Undeniably, there are several reasons why buying a Chevrolet Camaro would seem to make little practical or economic sense. Even if we ignore, for a moment, that the steering wheel is on the wrong side of the car, the 6.2-litre V8 engine – considered big now even in the Stateside lineup – is about as well suited to life in the UK as a grizzly bear. That it struggles to serve up 20mpg should not be a surprise (even if this does limit the car in a way that it does not in America) but its veritable soot-stained 329g/km CO2 adds £1030 to the Camaro’s asking price in first-year VED, and then a whopping road tax liability of £475 per year on top of that.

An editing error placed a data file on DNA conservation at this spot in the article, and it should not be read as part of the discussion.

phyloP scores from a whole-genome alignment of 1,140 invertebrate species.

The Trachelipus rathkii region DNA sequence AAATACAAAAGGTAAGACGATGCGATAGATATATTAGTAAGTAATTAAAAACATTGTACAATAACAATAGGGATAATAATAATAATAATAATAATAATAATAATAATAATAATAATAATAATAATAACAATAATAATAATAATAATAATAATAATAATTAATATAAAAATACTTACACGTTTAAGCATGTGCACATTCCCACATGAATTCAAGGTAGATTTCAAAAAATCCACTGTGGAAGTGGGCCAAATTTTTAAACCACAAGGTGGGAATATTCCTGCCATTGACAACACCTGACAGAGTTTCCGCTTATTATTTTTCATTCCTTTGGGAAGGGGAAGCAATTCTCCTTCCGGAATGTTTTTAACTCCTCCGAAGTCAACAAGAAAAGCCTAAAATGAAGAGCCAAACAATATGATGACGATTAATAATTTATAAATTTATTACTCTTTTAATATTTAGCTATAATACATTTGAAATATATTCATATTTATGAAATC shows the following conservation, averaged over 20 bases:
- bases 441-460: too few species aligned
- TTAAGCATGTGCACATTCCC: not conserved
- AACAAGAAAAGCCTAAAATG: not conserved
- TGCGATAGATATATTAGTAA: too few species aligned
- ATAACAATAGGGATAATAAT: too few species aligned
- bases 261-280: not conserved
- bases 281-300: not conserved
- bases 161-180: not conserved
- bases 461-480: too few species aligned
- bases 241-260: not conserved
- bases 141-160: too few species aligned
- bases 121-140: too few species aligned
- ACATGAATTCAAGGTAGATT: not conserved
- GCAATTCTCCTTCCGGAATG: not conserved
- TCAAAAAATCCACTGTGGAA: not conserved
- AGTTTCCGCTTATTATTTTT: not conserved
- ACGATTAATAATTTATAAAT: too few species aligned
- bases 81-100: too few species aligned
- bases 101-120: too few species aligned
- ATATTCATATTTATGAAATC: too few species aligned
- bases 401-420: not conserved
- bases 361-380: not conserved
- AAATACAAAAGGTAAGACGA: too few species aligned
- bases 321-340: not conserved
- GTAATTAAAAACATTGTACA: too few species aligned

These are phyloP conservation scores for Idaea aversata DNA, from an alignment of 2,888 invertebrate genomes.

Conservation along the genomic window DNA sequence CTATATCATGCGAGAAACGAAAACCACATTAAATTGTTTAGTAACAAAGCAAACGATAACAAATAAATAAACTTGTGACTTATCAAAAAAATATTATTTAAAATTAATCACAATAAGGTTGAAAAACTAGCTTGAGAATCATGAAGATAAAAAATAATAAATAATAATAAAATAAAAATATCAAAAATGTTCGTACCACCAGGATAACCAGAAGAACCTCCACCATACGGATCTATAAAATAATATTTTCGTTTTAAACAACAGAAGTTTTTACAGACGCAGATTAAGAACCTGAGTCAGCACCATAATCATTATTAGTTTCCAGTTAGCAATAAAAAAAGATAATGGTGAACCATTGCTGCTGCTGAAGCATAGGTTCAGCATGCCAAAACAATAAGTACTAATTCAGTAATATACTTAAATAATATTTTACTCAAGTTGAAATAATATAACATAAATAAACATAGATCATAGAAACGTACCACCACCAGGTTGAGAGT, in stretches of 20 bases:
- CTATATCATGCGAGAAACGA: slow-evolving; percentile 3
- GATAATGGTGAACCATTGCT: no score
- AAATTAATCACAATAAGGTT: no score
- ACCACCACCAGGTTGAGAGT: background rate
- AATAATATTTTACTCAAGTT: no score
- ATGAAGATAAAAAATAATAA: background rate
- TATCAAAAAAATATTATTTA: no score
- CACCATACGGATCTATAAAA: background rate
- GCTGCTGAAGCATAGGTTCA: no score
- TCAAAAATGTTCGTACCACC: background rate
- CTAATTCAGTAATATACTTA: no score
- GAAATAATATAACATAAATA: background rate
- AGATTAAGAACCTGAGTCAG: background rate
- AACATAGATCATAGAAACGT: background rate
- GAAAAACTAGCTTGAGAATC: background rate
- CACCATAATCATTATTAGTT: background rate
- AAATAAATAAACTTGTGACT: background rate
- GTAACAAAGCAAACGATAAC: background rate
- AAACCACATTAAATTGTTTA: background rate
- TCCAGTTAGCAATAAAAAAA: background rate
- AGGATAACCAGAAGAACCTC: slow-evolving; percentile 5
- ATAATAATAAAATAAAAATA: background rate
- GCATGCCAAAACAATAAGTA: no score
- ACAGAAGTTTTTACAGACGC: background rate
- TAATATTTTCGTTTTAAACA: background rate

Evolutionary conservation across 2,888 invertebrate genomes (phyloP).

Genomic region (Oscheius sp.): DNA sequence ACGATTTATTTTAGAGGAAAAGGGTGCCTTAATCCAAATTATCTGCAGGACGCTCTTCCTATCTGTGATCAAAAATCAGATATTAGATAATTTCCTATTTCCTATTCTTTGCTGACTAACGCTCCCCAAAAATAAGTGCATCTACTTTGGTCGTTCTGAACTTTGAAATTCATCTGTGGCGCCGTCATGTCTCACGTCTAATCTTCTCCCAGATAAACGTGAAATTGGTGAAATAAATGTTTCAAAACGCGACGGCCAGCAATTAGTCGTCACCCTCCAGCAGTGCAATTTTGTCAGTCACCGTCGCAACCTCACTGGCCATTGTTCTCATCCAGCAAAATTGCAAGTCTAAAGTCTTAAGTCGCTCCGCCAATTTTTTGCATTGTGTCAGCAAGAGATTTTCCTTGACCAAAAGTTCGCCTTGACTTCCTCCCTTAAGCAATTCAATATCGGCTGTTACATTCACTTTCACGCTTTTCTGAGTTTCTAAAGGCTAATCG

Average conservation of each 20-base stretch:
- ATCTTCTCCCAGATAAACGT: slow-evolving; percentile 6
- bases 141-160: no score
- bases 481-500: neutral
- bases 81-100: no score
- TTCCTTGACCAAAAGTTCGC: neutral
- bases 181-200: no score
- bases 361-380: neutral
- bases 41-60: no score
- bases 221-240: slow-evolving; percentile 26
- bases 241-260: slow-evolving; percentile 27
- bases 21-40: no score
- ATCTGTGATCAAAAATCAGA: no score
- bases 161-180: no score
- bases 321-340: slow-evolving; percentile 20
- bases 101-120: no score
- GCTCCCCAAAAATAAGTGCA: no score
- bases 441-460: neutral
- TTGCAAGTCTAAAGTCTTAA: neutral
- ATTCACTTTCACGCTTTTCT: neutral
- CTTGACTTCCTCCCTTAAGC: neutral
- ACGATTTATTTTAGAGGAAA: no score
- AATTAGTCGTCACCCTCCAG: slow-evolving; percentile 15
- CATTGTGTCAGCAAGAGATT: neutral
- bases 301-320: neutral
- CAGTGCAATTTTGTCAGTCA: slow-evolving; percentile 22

However, for potential fans of the American Way, there are some palliative points to make. Although the Camaro is not cheap to run, it is also not prohibitively expensive to buy. In fact, at £35k, there is no more affordable way to seat yourself at the wheel of a 400bhp-plus V8. It is also a modest price to pay for exclusivity – Chevrolet will not sell many Camaros (the car is available to buy from only six dealerships nationwide) and the company will not go to the trouble of importing many. The same cannot be said of a 370Z or even a Cayman.
Even carrying a £5k price premium, the Camaro cabriolet looks good value at a whisker over £40,000. Though perhaps not direct rivals, it should be noted that Mercedes asks £57,095 for a four-seat, V8 cabriolet in the form of the E500.